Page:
It was the summer of 2005, and the most buzz-worthy show of the year was Fox’s gritty new drama ‘Prison Break.’ Debuting in August, the show garnered fairly substantial audiences for the period and became a success for FOX on Monday nights. As someone who tends to watch the opening episodes to any show, I found Prison Break to be quite an intriguing premise. Tuning in, I found that there was something oddly compelling about the show.
It wasn’t star Wentworth Miller (Michael Scofield), who can’t act to save his life. It wasn’t Dominic Purcell (Lincoln Burroughs), whose character lacked any real motivation. No, it was rather two elements which intrigued me. First, the premise itself held a great deal of promise; while other shows have featured prison dynamics in a grittier sense (‘Oz’), Prison Break was its network equivalent. Plus, whether it was far-fetched or not, the entire escape plan was uniquely compelling.
Second, I enjoyed Robert Knoepper’s portrayal of T-Bag, one of the most delightful TV villains in quite some time. His interactions with Abruzzi and Michael and everyone else were a true highlights of the show, and it kept things interesting while they spent time in the clink.
And, through the first season, these two elements were enough to keep me watching. There were other redeeming elements (Michaels’ relationship with the Warden, with Tancredi), but on the whole those two pillars got me through the bad times. Said bad times included the entire conspiracy plot, the constant near escapes foiled by unexpected roadblock construct, and in general a lack of originality. And yet, I stuck through until the very end.
It was with great apprehension that I viewed the show’s first season finale, for it left things ever so open for the second season. They were literally running off into the woods, their plane plan ruined, with seemingly nowhere to go. They had broken out of prison, fulfilling my initial interest in the show, so the decisions made by producers at this point would make or break my future viewership.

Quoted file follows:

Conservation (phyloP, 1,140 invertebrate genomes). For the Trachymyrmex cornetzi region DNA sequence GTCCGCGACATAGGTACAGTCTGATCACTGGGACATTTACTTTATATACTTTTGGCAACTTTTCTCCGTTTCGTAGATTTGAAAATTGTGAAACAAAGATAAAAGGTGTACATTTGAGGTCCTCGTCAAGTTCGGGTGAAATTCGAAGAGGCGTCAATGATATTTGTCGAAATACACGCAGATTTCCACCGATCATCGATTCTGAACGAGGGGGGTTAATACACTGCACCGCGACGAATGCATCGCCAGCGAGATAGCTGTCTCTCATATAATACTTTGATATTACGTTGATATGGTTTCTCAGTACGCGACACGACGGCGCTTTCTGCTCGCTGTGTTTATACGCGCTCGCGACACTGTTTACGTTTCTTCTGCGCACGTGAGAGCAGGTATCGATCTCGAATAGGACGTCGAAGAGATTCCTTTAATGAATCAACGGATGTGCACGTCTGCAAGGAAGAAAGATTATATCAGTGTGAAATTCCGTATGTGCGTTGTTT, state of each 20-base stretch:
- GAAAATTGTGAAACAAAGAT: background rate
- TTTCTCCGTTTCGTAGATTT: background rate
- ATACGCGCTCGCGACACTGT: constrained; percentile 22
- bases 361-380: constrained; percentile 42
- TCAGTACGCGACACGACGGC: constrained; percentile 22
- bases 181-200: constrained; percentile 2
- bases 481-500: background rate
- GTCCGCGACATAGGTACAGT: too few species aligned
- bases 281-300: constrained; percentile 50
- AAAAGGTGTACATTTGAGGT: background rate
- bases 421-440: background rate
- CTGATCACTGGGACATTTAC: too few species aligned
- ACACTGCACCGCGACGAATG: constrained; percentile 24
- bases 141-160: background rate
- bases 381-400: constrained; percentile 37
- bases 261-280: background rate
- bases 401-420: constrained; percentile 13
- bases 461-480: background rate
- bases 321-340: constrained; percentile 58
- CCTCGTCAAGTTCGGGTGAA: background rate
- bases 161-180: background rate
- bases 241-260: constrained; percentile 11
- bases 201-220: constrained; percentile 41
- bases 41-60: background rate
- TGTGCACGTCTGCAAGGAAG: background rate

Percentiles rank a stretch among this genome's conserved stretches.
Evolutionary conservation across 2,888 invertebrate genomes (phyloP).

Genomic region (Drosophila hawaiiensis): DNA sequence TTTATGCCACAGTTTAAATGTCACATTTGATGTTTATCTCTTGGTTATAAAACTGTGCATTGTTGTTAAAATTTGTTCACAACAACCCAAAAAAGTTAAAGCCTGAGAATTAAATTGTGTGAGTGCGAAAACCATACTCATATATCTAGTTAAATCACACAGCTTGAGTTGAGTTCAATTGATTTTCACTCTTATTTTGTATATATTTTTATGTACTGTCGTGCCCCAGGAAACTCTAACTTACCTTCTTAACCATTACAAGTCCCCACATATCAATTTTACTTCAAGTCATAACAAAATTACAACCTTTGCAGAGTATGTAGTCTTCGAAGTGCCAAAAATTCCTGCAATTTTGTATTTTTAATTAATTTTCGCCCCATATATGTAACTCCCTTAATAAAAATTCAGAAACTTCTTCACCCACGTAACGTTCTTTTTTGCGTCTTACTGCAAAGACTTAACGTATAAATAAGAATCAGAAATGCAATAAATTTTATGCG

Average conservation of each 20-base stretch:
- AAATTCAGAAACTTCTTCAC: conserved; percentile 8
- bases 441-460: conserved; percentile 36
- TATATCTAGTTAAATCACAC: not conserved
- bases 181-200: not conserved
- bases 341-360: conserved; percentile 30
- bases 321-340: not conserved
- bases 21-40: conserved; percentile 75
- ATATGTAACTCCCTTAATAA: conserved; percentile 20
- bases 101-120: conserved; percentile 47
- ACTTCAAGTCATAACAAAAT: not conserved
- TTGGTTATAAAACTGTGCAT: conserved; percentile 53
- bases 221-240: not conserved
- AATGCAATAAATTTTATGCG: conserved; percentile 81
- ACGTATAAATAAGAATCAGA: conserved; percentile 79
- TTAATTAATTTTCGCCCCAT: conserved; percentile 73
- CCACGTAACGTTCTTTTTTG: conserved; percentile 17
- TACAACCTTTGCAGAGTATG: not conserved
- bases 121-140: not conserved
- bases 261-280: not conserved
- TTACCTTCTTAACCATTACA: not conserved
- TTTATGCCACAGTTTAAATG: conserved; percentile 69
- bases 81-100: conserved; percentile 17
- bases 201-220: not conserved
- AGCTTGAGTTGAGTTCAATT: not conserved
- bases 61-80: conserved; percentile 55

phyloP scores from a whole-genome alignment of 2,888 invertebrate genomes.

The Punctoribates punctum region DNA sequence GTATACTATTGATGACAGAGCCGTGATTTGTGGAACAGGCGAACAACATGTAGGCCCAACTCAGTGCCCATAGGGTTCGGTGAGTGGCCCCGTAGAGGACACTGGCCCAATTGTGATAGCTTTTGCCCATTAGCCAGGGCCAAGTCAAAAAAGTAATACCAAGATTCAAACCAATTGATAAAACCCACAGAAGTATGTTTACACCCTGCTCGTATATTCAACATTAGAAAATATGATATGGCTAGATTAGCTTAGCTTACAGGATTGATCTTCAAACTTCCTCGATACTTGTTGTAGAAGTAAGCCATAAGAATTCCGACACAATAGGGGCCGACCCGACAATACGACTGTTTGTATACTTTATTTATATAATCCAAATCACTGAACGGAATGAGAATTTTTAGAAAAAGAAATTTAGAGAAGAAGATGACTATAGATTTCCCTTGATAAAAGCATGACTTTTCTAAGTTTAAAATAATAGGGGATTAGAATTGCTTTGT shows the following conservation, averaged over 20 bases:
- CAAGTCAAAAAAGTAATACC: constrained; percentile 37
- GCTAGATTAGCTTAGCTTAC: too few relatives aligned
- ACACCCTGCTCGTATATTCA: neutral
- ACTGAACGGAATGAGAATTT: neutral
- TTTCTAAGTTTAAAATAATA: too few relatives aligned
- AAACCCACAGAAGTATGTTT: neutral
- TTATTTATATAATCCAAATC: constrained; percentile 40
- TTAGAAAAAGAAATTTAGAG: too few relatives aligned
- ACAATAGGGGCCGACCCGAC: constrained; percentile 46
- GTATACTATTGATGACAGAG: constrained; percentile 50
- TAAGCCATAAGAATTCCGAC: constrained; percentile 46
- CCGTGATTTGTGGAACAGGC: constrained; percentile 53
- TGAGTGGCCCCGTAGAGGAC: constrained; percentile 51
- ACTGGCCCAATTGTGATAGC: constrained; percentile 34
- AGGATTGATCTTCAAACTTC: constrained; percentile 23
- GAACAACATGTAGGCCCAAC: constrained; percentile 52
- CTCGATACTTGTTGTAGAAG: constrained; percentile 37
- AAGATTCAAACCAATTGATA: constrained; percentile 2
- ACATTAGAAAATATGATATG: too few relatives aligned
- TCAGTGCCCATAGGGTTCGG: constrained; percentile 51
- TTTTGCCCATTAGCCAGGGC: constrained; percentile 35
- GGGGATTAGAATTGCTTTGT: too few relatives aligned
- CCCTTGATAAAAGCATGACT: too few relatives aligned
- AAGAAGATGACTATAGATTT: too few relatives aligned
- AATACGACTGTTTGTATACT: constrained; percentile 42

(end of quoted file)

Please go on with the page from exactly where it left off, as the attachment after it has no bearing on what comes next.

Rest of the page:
And, to be honest, the second season premiere set a positive course. The introduction of Mahone gave great potential for Fugitive-style interactions, and cutting off T-Bag’s hand certainly had the potential for campy goodness. However, it is at this point that the season began to spiral into something far too convoluted, far too contrived, and in general just far too uninteresting.
The most frustrating part of the first season, the political conspiracy, all of a sudden became the show’s focal point. Mahone was a silly character to begin with, because he was far too good at catching up to Scofield; it was inhuman, and no silly skeleton in the backyard is going to humanize someone who seems to be an android. However, even any chance of true character development was lost when he became the victim of the conspiracy at the centre of the season.
The problem with these conspiracies is that they’re inherently uninteresting in comparison to the first season. It was about people in close quarters, interacting with one another on a daily basis. It was about characters we related to, in situations we understood, and for a common goal which made sense. Now, these people are traipsing after money, and then ending up in Panama as some go on trial and others just roam around randomly running into the other inmates?
The show is currently aimless; at the end of season one they had an entire world in front of them, and it is becoming increasingly clear that such openness was deadly to the show’s key themes. T-Bag has turned into a parody of itself, characters are dying without any real impact, and there’s no longer any characters to really care about. I know that it’s just a popcorn drama that’s supposed to be ridiculous, but I don’t think that excuse can make up for its second season.
With the show’s main premise long gone, I have no reason to tune in. The Season Finale, which airs tonight at 8/7c on FOX, holds absolutely nothing to make me even consider watching it. As far as I can tell from reading media coverage, the show is even less organized than it was before. They’re just languishing in Panama…where does it go from here? People are so critical of Lost for not providing viewers a view forward, but at the very least they provide storylines which have the potential to develop into something logical.
Prison Break, once it left the safe confines of Fox River penitentiary, has been unable to capture the qualities which made its first season worth watching. It lacks suspense, interesting characters, and is no longer even worthy of being a guilty pleasure. I cannot fathom how they plan on stretching a third season out of this mess, which is why I think that people shouldn’t tune in to tonight’s finale.
While the show has more or less been renewed for next season, I think that producers need to realize that they’ve reached their limits. They need to either dramatically revamp the show by killing off a myriad of characters, or they need to end it entirely. While ratings have stayed steady, I think that over time more and more viewers will start to give up on it. Or, perhaps, I have too much faith in TV viewers. Either way, as it wraps up its second season, I think that Prison Break needs a wake-up call if it seriously wants to have a creatively fulfilling third.